On Saturday the 22nd of October, an ISM affinity group went into the fields near Salim village to join locals in the olive harvest. A family had contacted us to help them to pick olives in a plot of 100 dunums of land that they had been unable to harvest for the past five years. A small settler outpost had been built very close to their land, which was already close to the larger Elon More settlement. As we drew near to the relevant plot we met the Palestinian family – they were being denied entrance by the Israeli military. At first the soldiers told us to leave or we would be arrested by the Border Police who were about to turn up, and that the family would not be allowed to pick today because they had supposedly not organised it with the DCO (district co-ordination office – the joint Israel-Palestinian Authority civil administration). Their story changed, however, because they also told some of us that it was a closed military zone – of course they could not produce a map of the alleged zone as they are required to do. The Commander referred to a Jewish ISM activist as “the lost Jew”, and told her he was ashamed of her. When challenged on his poor treatment of these people he responded that “Arabs aren’t people”. After about half an hour of waiting and some negotiations, a DCO representive and some Border Police arrived and we were allowed onto the land to pick after everyone was searched. They also watched us while we picked. Due to their enforced neglect over the last five years, the olive trees were not as fruitful as many trees in other plots that we had picked from in Salim the previous day.
During the previous two days, we did not get such problems. In Azmut on the 20th, the areas we helped pick in were only accessible by foot (or donkey) so the military just watched us from the nearby Elon More settlement (we could make out the jeep’s flashing yellow light in the distance). On the 21st we first went back to a different plot in Azmut – a farmer there was too afraid to pick from his land because of the rather menacing presence of two settlers who had parked their cars up on a nearby hill and were watching. We moved to Salim where we found the encouraging sight of hundreds of Palestinians out in the land picking olives. Military jeeps regularly rolled down the track in the valley, patrolling and occasionally asking Palestinians how much longer they were going to be. These were DCO sanctioned harvest days too and the military were there to “facilitate” this, supposedly. Rabbis For Human Rights had brought a bus load of people out that day to help, so the presence of Israeli activists in the land almost certainly helped persuade the military to be on relatively good behavior. The 22nd was a Saturday, so it was shabbat and the Rabbis did not turn up. Fortunately, it meant no settlers turned up while we were there either, although a single armed settler did arrive before we got there and reportedly shouted at the military a lot.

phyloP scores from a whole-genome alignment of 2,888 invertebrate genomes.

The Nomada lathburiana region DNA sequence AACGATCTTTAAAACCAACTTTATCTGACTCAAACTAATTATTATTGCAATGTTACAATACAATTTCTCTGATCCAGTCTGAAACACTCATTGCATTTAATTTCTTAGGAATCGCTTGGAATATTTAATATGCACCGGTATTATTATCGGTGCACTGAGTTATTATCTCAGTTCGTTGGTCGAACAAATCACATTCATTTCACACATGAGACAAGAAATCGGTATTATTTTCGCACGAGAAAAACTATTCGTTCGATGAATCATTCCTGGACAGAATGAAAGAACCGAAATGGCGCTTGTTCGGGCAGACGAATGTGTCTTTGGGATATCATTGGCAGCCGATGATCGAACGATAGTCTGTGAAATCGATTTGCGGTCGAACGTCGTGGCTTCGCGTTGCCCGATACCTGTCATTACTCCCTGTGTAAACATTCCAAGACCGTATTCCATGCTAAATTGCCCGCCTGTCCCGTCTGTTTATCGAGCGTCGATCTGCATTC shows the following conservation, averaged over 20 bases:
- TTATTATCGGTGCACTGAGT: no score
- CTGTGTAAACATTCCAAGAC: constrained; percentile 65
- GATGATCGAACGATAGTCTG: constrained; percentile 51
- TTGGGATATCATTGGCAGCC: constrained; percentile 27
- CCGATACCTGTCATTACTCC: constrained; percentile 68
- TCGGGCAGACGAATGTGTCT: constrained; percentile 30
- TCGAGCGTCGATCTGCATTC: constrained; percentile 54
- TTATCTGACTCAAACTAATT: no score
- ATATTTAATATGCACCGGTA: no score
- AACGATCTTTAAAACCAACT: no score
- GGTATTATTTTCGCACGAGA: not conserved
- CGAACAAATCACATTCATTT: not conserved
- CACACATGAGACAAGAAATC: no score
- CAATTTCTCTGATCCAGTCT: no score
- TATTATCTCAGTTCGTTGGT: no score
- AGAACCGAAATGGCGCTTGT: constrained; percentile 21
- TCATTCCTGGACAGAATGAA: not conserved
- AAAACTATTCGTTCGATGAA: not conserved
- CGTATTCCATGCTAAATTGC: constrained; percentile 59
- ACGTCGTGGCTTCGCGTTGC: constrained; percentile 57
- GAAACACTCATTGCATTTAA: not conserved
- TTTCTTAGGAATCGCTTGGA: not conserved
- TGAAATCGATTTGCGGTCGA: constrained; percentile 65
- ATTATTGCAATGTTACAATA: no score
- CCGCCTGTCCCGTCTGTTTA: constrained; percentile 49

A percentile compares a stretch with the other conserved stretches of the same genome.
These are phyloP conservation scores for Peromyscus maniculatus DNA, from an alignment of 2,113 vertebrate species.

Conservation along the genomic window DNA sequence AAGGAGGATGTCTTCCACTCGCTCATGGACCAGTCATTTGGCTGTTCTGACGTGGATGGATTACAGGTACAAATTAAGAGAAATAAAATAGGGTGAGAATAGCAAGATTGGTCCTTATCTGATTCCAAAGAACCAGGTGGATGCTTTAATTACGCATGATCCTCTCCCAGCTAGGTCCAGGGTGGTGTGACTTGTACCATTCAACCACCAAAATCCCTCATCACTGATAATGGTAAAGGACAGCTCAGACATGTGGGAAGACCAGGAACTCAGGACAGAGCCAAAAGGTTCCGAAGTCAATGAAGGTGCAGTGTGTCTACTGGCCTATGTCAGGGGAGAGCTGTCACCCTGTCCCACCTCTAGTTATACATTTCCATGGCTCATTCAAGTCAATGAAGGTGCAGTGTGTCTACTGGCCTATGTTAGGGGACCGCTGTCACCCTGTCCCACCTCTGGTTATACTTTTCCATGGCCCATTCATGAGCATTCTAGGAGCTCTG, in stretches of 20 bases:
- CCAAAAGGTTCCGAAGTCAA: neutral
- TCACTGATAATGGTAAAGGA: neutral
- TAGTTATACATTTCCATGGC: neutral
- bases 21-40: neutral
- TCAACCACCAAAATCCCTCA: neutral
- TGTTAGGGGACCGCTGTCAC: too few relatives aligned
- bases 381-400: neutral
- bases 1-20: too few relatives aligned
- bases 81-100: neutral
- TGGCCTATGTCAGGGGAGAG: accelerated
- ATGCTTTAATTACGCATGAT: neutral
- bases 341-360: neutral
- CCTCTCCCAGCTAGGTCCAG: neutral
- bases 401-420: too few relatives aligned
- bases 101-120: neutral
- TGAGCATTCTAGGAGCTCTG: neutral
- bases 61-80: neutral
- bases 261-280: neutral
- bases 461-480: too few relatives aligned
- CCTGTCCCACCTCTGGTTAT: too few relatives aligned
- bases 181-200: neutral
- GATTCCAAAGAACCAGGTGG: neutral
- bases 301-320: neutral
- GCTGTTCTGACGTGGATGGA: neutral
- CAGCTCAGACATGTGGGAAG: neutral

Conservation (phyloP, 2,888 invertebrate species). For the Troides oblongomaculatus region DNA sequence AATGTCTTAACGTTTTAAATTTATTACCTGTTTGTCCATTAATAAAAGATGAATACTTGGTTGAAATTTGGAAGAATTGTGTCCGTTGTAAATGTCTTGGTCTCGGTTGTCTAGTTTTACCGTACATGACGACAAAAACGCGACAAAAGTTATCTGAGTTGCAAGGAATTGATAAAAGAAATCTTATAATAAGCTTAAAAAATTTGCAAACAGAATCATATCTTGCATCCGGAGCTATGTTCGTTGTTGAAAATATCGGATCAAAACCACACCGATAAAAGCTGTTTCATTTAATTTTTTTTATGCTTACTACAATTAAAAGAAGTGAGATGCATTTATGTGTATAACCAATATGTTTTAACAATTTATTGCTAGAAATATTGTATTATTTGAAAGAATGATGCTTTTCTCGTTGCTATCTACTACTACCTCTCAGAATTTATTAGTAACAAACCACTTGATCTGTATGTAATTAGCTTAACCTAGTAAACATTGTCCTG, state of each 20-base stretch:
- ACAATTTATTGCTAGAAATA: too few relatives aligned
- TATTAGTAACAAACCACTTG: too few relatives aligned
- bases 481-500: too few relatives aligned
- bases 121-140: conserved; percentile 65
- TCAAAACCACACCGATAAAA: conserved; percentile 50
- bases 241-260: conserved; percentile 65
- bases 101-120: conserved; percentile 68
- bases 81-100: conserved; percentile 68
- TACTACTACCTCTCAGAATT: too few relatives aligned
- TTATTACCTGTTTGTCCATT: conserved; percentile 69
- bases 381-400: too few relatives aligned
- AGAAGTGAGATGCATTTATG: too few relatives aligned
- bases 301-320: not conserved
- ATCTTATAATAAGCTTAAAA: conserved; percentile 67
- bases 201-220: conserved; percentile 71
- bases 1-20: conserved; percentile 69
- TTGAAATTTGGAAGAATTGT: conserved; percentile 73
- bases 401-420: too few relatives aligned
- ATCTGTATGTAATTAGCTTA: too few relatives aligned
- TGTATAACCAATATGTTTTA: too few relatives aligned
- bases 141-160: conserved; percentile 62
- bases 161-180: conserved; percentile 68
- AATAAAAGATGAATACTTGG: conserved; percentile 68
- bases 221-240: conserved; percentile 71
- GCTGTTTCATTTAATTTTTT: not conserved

Our guess was that the military only turned up on the 22nd because the settlers had complained to them. The villagers had been able to pick with few problems the previous day, and the DCO permit lasted for the whole period up to the 25th, so it seemed that it was only because the settlers can’t stand the sight of Arabs that the military gave the Palestinians problems. If this is indeed the case, it shows once again the Israeli military (despite it’s PR claims) siding with settlers against the indigenous people of the land. If we can bring ourselves to see propaganda for what it is, this should come as no surprise to us. After all, colonial settlement in the West Bank is at the fundamental level a project initiated and encrouaged by the Israeli government, with big “financial benefits and incentives to citizens – both directly and through the Jewish local authorities”, according to B’Tselem the Israeli human rights organisation.
While he was being prevented from accessing his land, a Palestinian named Sala’din made the frustrated comment that “this is the Israeli peace! The whole world thinks there is peace here now”. I can imagine that in similar circumstances British farmers would certainly not stand for such treatment by a foreign occupational army. The fact that majority of Palestinians continue to resist in a non-violent manner, even by simply living in their land as normal is a testament to their courage and humanity.
Click here to see more photos from that day.
4 thoughts on “ISM Olive Harvest Campaign, Nablus Region”
hiya! nice photos. really clear. had training this weekend. missed you. a friend of yours showed up. might see them sometime soon. how are things going in general? many volunteers? how does the campaign feel?
Mahabah! Good to hear from you lovely :)
Good to hear that she made the training. I hope to see her out here soon, that would be cool. Hisham mentioned you today and what a great activist you are. I passed on your love to him.
This past weekend I helped with the training, and we had 20 the first day, which was really good. The campaign feels pretty good, especially the day I described above – it’s good to get a clear positive result. It looks like I’m going to be spending at least a few days here in the media office doing press work. I hope to get back out to Nablus soon, as well as visit the other regions ISM is active in.
From all the emails it looks like I’m missing a lot of fun stuff, so I’m missing London. I miss you all! Love to you and everyone in ISM London!
Great to see you are back out in Palestine.
Please keep the reports coming, stay safe and give my best wishes to everyone with you.
I have a few more reports in me, for sure. I’ll try to get down to writing them soon.